Re: Six questions
Alexander Johannesen <alexander.johannesen <at> GMAIL.COM>
2006-08-04 00:16:53 GMT
On 8/4/06, Andrews, Mark J. <MarkAndrews <at> creighton.edu> wrote:
> "Its clear libraries, librarians and librarianship are changing. What they are
> changing into is not so clear." What do you think?
Yup, we have no idea where we're going or what we're supposed to do ;
we're going to new places with an old map. (And boy, libraries have
the most amount of old maps I've ever seen; LG1 is stacked to the roof
with the darn things, pretty as they are)
> How do you identify changing user needs in your organization?
Some whinging, some screaming, mostly discussion. Seriously though,
user testing as often as I can. Usability ; test your users, test your
assumptions, and adapt your ideas, strategies and technology based on
> Having identified changing user needs, how to incorporate these new needs
> into you leadership, management and planning?
Look at the old systems and change their definition and specification
over time, discuss with partners, adopt new plan, perform an upgrade /
decomissioning, rinse, repeat. But the thing is - and this is the big
one! - you have got to have the right people to do it. You need people
to embrqace the idea that their world is changing, and I'm not sure
you can enforce this type of thinking through any means of coursing,
cursing, pushing or shoving. If people are allergic to change, they
shouldn't be in a position to make strategic decisions (pet theory on
> How do you meet the new needs you've identified? What part does technology
> play, if any, in planning to meet the new needs you've identified?
Test your users, adapt your technology. There are times when this
theory fails, but our librarians keep surprising me with their ability
to accept change. To meet the needs of the test results I tend to
directly integrate them into my plans through user-centred design,
which is easy and affordable. If upstairs approaval is needed, the
test results always have a swaying effect. Always. Wave them around a
bit, talk about it. In fact, you should always do this so that this
info trickles into higher-order strategies.
> Who is doing a good job of this inside and outside the library profession?
I don't want to name names here, but simply say that it all comes down
to the individual person in a specific context. There are good and bad
people doing things both inside and out. After all the soap-boxes that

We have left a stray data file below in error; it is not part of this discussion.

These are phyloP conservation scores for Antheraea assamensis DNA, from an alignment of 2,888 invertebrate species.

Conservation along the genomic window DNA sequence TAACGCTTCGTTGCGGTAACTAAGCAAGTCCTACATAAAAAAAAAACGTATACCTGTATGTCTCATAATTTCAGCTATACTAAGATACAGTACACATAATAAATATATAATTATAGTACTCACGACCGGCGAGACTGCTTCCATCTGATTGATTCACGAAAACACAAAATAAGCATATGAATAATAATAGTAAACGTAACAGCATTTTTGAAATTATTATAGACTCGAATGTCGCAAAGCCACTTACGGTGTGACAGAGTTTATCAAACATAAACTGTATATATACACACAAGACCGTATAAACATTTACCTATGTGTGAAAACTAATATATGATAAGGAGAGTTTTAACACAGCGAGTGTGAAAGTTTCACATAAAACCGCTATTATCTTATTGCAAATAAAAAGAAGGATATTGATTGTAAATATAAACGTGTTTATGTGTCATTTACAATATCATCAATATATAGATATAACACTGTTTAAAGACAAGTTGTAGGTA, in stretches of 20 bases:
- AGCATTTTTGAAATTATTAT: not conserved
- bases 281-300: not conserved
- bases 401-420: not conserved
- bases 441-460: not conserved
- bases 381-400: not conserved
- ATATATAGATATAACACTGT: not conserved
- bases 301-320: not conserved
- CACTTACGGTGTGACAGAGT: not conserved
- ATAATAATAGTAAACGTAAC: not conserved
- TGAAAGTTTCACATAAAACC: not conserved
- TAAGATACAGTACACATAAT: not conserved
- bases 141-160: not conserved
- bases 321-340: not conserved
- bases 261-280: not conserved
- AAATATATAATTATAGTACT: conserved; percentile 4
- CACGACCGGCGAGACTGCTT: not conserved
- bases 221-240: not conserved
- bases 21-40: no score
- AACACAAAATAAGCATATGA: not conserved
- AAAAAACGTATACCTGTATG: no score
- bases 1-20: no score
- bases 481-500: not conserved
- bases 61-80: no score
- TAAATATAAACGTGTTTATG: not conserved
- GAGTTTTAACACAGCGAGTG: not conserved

has been worn out lately in our "field" one would have the impression
of a certain group of people being pro-active (and hence good?) here,
but in my experience there's a lot of really good work being done by
invisible and totally silent people, and to tell the truth, I'd love
to give them more praise.
> Bonus question: Are you familiar with David Cooperrider's "Appreciative
> Inquiry" methodology?
Hmm, sounds like a plug. :) I've heard about it, and now reading about
it (creepy website, though ; new age and poor accessibility ... oh,
and poor writing, too :) it's just basically Gaia in management.
There's hundreds of different approaches to try to formalise organic
structures in human organisations, and the numbers I think speak for
themselves (I certainly have very little faith in formalising
something that springs from human chaos, even though there's a lot of
money and fame in it if solved) You can read up on Complex Systems
(http://en.wikipedia.org/wiki/Complex_system) to get a feel for what
the basic theory is about (with or without humans directly involved),
and then move on to Complexity theory and organizations
for more readings on the subject. I have no idea if Appreciative
Inquiry works well or not, but I've seen and tried so many varieties
of this that I have no faith in any of them working very well, at
least not under the banner of a system that works well for the whole
organisation. I'll stop now before I *will* pull out my soap-box and
rant ... :)
"Ultimately, all things are known because you want to believe you know."
- Frank Herbert
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